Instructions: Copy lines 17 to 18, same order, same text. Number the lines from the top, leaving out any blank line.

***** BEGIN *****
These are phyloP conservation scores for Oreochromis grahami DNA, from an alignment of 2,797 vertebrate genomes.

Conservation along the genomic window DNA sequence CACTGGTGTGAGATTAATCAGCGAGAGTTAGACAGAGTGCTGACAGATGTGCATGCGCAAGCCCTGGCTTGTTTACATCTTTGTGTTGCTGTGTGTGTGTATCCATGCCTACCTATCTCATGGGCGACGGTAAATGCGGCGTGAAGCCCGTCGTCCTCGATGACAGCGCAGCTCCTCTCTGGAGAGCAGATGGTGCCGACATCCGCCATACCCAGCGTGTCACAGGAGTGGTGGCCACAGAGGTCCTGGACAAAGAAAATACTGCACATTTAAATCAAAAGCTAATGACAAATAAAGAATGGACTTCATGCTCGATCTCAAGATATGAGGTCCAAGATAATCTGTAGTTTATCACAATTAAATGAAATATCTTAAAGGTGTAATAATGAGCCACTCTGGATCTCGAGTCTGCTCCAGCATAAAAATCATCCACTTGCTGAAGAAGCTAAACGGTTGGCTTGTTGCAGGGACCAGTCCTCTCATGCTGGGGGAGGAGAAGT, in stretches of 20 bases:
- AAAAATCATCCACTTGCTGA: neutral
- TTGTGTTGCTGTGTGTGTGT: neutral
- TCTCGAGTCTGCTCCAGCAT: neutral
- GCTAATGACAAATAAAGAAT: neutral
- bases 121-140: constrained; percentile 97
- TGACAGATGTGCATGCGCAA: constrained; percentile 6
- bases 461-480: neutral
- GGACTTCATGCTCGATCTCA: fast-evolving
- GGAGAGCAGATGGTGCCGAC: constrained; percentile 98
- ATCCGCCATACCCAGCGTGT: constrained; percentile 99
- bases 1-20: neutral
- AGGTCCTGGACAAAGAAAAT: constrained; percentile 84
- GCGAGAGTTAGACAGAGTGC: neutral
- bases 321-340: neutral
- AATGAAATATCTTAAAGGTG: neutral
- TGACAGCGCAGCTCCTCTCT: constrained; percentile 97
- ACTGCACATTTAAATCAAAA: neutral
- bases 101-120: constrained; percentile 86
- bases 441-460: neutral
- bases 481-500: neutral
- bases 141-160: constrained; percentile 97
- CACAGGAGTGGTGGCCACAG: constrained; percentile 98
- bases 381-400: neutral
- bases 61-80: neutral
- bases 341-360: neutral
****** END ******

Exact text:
- AATGAAATATCTTAAAGGTG: neutral
- TGACAGCGCAGCTCCTCTCT: constrained; percentile 97